Idaho currently has about 77,000 able-bodied adults who can’t afford health insurance and have no options to help them get it today, state Health & Welfare Director Dick Armstrong told the House Health & Welfare Committee this morning, and one way to address the problem would be through what he called the “private option” – accepting federal Medicaid expansion funds, but instead of using them to expand Medicaid, use them to buy private insurance for those people, who make too little to be eligible for federal subsidies to buy insurance. “Other states have gone through demonstration waivers and been approved for this approach,” Armstrong said. Arkansas and Iowa have been approved; Pennsylvania is nearing approval. Waivers are good for five years; then they need to be recertified.
Armstrong said the idea is to use the state health insurance exchange, through which the state Department of Health & Welfare would directly pay the insurers. Silver-level plans would be purchased. “We’re looking at a free-market approach that will provide medical coverage to low-income people in Idaho, and it’s using the insurance exchange, the Idaho state-based insurance exchange, as the vehicle for providing these policies to the individuals as opposed to running the coverage through our … Medicaid claim adjudication system,” he said. “So this is truly setting these individuals aside into the private market.”
Advantages include that health care providers would be paid at a higher rate, Armstrong said, so more likely would be interested in participating. That’s because Medicaid pays “roughly 50 cents on the dollar,” while private plans, even with deep discounts, pay 58 to 72 cents. Plus, he said, it would allow Idaho to eliminate its current catastrophic and medically indigent care program, which he said “really is a very dysfunctional product.” That program is funded 100 percent from state general funds and local county property taxes.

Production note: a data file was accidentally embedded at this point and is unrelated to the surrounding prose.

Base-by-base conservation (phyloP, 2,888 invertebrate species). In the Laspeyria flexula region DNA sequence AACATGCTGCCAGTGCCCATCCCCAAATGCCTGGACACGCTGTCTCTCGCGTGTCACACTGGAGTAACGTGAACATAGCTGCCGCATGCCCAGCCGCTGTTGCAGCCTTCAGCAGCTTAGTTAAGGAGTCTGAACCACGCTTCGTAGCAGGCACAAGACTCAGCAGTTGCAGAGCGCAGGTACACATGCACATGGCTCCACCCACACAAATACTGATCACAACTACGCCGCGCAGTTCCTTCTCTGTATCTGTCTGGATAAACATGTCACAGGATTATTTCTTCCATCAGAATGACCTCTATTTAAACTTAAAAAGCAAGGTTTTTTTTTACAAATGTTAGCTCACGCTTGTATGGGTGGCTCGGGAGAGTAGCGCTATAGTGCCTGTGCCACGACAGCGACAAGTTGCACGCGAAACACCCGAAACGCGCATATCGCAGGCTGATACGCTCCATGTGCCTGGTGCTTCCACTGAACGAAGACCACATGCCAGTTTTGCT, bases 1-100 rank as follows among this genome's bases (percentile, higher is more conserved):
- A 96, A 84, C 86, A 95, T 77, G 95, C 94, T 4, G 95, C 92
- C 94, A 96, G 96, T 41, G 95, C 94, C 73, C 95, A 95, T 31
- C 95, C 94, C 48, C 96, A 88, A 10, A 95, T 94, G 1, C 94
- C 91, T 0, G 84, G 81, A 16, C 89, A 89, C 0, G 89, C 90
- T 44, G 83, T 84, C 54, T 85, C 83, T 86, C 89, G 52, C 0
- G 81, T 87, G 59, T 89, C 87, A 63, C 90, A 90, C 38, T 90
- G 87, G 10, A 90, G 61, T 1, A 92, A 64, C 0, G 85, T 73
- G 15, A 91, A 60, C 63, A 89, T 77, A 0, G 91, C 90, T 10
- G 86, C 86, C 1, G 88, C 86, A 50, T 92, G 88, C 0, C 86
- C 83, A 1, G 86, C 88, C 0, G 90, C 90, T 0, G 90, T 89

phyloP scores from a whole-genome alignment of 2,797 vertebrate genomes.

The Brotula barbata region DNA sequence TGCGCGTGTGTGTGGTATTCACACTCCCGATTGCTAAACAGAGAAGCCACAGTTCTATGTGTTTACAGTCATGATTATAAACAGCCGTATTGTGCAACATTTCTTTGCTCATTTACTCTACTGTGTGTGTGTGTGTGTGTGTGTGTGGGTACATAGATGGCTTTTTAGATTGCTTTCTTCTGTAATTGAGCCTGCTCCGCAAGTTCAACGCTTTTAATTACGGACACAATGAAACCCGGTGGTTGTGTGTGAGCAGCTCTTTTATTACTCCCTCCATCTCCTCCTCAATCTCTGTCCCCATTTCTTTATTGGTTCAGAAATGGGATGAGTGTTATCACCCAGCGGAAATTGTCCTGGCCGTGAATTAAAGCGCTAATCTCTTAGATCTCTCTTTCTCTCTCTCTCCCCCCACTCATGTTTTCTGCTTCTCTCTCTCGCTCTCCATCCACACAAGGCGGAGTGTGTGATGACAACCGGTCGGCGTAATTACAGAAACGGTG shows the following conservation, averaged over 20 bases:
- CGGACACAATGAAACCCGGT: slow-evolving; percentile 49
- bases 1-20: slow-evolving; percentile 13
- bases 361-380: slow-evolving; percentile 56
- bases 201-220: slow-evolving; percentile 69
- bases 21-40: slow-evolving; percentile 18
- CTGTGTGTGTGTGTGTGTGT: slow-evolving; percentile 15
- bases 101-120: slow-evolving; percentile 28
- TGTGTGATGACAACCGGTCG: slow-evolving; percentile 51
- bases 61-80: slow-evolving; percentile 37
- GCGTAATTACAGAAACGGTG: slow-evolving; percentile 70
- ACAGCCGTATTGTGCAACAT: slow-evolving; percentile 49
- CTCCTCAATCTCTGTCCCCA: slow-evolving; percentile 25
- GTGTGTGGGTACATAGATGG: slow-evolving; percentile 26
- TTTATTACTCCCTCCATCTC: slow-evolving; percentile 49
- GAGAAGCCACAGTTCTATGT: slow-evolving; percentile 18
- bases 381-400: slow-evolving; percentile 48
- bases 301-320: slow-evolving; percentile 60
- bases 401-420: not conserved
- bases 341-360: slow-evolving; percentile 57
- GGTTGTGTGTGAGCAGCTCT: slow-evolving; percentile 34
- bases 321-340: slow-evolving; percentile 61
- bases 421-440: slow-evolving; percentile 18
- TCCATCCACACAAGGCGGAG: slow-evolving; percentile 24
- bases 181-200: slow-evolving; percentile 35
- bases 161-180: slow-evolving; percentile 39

Armstrong said the state and counties are spending about $53 million a year on that program now, and it’s expected to rise to $92 million by 2020. “We could save between 90 and 95 percent of the costs,” Armstrong said. “With the private option, we would discontinue the county indigent program altogether.”
Committee Chairman Fred Wood, R-Burley, noted that the presentation was held in the Lincoln Auditorium this morning to allow people from across the state to watch via video streaming. While raising various questions, Rep. John Rusche, D-Lewiston, told Armstrong, “I’d like to congratulate you and your staff for looking at creative ways to provide coverage for this population.”